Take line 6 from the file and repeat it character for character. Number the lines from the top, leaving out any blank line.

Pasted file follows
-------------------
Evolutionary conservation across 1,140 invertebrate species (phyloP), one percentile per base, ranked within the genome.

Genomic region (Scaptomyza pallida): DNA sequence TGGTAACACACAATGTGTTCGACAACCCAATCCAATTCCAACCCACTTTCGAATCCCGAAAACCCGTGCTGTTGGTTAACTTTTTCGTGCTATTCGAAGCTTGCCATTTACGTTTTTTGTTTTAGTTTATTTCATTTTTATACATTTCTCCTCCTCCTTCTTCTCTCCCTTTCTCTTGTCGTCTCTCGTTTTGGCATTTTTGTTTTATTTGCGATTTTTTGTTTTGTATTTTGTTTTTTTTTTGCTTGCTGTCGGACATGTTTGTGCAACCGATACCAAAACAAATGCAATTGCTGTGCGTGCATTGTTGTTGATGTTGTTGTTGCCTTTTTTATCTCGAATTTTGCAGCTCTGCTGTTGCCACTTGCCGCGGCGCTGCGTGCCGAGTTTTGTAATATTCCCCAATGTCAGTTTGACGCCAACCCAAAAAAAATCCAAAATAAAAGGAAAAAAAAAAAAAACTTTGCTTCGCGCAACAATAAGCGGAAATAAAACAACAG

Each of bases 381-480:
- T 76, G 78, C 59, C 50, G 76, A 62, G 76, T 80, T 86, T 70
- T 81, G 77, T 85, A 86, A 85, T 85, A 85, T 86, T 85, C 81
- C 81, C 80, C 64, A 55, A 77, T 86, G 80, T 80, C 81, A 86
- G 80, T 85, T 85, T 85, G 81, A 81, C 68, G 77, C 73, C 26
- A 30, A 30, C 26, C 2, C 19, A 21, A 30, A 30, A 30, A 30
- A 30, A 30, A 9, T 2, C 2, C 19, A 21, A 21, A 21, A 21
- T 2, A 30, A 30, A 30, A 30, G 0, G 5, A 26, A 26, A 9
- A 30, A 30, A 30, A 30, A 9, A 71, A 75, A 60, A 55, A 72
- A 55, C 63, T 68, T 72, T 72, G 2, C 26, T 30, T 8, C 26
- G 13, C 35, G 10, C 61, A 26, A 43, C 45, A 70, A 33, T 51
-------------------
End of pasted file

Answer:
- C 81, C 80, C 64, A 55, A 77, T 86, G 80, T 80, C 81, A 86